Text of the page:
Another illustration is less well-known. Winslow Homer, one of Sumner’s Massachusetts constituents, was an aspiring illustrator completing a dull apprenticeship in a Boston lithography firm. Homer later made a name for himself as a wartime illustrator contributing to Harper’s Weekly, and he went on to become one of the country’s most admired painters. But at age 20, the young New Englander recreated the moment of the assault, calling his picture “Arguments of the Chivalry.” He had reason to feel stirred personally by the violent attack upon his home-state senator, and he may also have felt challenged by catching a glimpse of Magee’s portrayal. Or perhaps he simply received instructions from a supervisor or client interested in responding to the public clamor.

Like Magee, Homer worked the popular term “Chivalry” into his title. (Its contradictory meanings seemed clear enough without inserting “so-called,” in much the way that a modern caption-writer might use the word “Patriot” beneath a picture of Capitol marauders, knowing that most viewers would infer the obvious irony.) Predictably, Homer emphasized the assailants’ canes and high hats, familiar emblems of the southern gentry.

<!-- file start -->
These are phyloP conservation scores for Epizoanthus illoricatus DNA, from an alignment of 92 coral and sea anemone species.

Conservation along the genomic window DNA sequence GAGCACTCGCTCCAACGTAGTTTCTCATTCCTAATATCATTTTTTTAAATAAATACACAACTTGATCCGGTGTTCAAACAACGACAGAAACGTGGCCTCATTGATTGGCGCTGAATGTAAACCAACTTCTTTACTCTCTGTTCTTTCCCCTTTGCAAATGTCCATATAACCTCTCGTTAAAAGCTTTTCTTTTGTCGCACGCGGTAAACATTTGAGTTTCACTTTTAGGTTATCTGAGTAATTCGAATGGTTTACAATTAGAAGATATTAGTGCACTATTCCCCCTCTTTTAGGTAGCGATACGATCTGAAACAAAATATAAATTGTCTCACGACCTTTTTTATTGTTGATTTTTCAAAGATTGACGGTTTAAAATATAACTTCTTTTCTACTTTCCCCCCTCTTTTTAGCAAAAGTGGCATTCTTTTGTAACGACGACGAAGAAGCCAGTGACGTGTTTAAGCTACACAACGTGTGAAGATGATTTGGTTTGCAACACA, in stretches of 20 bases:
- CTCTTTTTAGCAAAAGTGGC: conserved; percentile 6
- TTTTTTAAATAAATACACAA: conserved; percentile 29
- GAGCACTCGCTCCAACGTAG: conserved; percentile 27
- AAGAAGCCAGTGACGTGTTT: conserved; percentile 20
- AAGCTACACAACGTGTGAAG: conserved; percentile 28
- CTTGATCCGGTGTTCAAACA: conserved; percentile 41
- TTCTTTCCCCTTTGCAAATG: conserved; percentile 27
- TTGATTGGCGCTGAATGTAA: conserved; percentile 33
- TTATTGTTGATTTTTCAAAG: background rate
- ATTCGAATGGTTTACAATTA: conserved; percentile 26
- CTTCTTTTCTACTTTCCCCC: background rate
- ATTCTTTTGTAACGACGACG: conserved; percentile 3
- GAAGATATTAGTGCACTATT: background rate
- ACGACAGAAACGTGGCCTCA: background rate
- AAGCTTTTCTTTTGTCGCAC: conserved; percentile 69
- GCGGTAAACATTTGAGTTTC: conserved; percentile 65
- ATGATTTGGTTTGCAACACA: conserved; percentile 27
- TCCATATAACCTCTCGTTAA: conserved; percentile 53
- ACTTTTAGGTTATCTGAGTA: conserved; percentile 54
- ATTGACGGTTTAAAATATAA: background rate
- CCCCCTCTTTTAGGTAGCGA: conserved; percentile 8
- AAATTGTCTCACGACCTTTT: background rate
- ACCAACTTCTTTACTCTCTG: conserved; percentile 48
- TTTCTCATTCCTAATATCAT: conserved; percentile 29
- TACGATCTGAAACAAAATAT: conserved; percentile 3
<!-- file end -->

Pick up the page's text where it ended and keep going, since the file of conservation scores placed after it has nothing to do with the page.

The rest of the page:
The rendition by the young Boston artist underscored the contrast between building a rational argument — speaking forcefully with a pen to craft a convincing argument — and abandoning reason to win one’s case through a resort to physical violence. Homer even emblazoned across the top of his picture a remark made by the Reverend Henry Ward Beecher a week after the event. The anti-slavery minister, speaking out in defense of Sumner, had proclaimed: “The symbol of the North is the pen; the symbol of the South is the bludgeon.”

Antebellum artists, more than today’s photojournalists, iPhone onlookers, or flag-waving and noose-wielding incendiaries, had the leisure to select the angle and timing of their image. As we have seen, members of the recently sworn-in 117th U.S. Congress, sheltering in place in the chamber balcony and wondering whether rival members were aiding and abetting the attack, lacked the leisure, the incentive, or the skill to compose their numerous hand-held clips. The antebellum illustrators, in contrast, could afford to take their time.

Magee put his audience at floor level and zoomed in on the assault. Homer, in contrast, opted for a wider perspective and chose to depict the instant just before the first blow. Also, in contrast to Magee, Homer gave Keitt’s confrontation with bemused onlookers a more prominent place, taking up half the foreground. On the left and clearly labeled, Senator Robert Toombs of Georgia and his fellow Democrat, Stephen A. Douglas, were prominent supporters of the Kansas-Nebraska Act that undid restrictions on slavery expansion. Sumner’s heartfelt oration had debunked their stance, so Keitt, with his cane raised, hardly needs to restrain them.